Jakarta governor to face yet another rally from Muslim hardliners
Pressure mounts against Christian governor over blasphemy allegations
Muslim leaders use loud speakers to broadcast their message in Jakarta on Nov. 4. Tens of thousands of Muslim hardliners on that day demanded Jakarta Governor Basuki Tjahaja Purnama be prosecuted for blasphemy. (Photo by AFP)
A large number of Muslim hardliners are expected to join a rally in Jakarta on Dec. 2 to again protest against the Christian governor of Jakarta who they accuse of blasphemy.
Muhammad Rizieq Shihab, counselor of the National Movement to Safeguard the Indonesian Ulema Council's Fatwa, said this third rally against Governor Basuki Tjahaja Purnama, commonly known as Ahok, would be peaceful.
"The rally will be in the form of a mass prayer gathering," Shihab, who is also patron of the Islamic Defenders Front, told tempo.co.
Shihab said his movement to safeguard the Indonesian ulema council will not take responsibility for any other rallies besides the mass prayer gathering which is to be held at the National Monument Square in Central Jakarta.
"If there is a rally held outside the venue we have agreed the national police have the right to take preemptive measures," he said.
According to National Police spokesman Inspector General Boy Rafli Amar, around 10,000 workers under the Confederation of Indonesian Workers Unions will also on Dec. 2 hold an anti-Ahok rally in front of City Hall.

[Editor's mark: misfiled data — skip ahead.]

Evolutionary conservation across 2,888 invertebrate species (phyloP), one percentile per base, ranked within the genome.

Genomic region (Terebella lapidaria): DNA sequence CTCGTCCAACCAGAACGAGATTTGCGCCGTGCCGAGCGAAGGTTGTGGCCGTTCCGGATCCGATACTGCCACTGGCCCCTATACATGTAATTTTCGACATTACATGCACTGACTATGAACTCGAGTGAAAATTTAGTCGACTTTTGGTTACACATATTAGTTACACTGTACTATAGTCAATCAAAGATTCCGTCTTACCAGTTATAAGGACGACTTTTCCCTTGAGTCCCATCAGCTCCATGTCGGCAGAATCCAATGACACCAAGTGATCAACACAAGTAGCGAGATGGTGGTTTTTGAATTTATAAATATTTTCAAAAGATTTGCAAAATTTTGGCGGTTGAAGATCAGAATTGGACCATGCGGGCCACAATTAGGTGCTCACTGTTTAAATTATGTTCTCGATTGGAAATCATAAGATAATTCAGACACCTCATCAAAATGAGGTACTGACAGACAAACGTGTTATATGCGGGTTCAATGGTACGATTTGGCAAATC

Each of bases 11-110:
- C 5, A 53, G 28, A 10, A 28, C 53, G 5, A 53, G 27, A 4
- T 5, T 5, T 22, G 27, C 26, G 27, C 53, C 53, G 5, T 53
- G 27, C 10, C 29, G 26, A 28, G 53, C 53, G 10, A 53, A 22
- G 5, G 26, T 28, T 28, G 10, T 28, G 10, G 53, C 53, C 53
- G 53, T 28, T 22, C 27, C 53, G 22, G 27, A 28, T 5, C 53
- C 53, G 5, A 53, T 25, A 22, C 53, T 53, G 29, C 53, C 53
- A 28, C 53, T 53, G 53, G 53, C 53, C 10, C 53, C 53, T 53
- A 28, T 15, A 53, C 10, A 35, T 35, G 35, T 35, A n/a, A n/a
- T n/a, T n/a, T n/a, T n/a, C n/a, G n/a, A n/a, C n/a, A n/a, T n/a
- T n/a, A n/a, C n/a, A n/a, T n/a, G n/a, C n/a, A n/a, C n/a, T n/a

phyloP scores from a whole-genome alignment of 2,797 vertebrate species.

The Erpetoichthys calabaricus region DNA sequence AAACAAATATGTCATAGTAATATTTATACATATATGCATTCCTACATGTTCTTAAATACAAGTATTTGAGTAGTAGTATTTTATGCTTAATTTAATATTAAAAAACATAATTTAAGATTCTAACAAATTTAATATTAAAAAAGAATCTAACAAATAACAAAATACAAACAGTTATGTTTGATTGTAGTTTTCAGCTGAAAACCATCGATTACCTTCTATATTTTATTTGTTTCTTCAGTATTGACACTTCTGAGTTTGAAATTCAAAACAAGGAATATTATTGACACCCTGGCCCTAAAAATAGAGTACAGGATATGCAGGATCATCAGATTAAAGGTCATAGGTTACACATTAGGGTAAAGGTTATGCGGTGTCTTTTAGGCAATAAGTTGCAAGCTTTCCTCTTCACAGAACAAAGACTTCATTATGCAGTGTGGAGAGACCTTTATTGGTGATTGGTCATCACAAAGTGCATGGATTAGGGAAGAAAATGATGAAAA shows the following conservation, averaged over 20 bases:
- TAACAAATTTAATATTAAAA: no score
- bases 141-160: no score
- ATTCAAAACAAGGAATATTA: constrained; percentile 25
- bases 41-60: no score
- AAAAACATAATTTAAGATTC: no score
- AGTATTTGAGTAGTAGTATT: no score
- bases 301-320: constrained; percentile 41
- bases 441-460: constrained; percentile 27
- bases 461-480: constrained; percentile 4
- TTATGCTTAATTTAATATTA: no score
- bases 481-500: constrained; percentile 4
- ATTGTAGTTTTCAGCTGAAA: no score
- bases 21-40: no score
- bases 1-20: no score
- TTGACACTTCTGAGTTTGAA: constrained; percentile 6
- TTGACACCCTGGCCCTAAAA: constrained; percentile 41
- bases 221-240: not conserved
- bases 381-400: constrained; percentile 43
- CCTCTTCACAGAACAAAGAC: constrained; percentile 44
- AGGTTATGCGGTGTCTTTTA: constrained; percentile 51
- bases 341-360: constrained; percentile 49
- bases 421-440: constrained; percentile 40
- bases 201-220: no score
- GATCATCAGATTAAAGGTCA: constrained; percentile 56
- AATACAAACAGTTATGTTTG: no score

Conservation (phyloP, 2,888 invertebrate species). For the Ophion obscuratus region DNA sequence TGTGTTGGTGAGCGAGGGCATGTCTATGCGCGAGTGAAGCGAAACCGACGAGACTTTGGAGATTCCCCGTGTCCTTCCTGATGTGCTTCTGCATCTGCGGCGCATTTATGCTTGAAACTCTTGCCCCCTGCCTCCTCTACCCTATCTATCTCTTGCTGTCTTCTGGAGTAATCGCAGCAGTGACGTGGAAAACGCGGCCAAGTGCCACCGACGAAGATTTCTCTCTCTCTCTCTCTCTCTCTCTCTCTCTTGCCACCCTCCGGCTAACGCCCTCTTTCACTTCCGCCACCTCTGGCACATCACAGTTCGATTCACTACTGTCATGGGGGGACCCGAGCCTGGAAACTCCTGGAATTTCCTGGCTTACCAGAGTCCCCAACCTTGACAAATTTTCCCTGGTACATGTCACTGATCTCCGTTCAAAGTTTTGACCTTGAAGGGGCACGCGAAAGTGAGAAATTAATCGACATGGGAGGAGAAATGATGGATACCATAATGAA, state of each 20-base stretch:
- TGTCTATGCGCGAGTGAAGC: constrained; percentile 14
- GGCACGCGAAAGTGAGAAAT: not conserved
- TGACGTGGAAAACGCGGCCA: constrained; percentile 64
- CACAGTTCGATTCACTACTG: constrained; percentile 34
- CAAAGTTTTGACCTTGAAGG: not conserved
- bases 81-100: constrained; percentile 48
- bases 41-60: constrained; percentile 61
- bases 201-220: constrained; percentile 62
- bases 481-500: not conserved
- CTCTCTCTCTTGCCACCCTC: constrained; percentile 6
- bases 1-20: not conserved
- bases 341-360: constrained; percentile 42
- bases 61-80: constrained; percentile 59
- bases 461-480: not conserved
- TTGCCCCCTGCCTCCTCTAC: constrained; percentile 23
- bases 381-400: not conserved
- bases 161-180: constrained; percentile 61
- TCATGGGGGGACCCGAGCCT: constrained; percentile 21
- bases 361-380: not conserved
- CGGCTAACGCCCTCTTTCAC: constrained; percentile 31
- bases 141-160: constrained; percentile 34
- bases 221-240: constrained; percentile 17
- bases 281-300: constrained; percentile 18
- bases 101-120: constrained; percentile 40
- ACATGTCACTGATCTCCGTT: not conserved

Police are deploying 22,000 security personal on the day.
Shihab met with National Police chief General Tito Karnavian and officials from major Islamic organizations including the Indonesian Ulema Council to discuss about the rally where it was agreed that the mass prayer gathering would be held at the National Monument Square from 8 a.m. until 1 p.m.
According to Karnavian, the square can accommodate around 700,000 people.
Karnavian also said that police would provide protesters with clean water, toilets, stages and loudspeakers.
Meanwhile, Boy Rafli Amar affirmed that the rally would not include speeches.
"So there will be sermons by ulemas, not orations. And this has been agreed," he told kompas.com.
The coming rally follows a large protest by around 150,000 hard-line Muslim groups on Nov. 4, which demanded Ahok's arrest for alleged blasphemy.
Chinese owned shops were also attacked and looted on the day of that rally. One person died and at least 100 were injured in violence associated with it, said media reports.
Some 10,000 Muslim hardliners participated in the first anti-Ahok rally on Oct. 10 in the Indonesian capital.
Blasphemy allegations against the governor, who is of Chinese descent, surfaced in early October, after a video of a Sept. 27 speech, in which he allegedly insulted the Quran, went viral on the internet.
The police named Ahok as a suspect in a blasphemy case on Nov. 16. The Attorney General's office announced on Nov. 30 that it approved the case. The charges mean that the governor could face up to five years in prison if found guilty.
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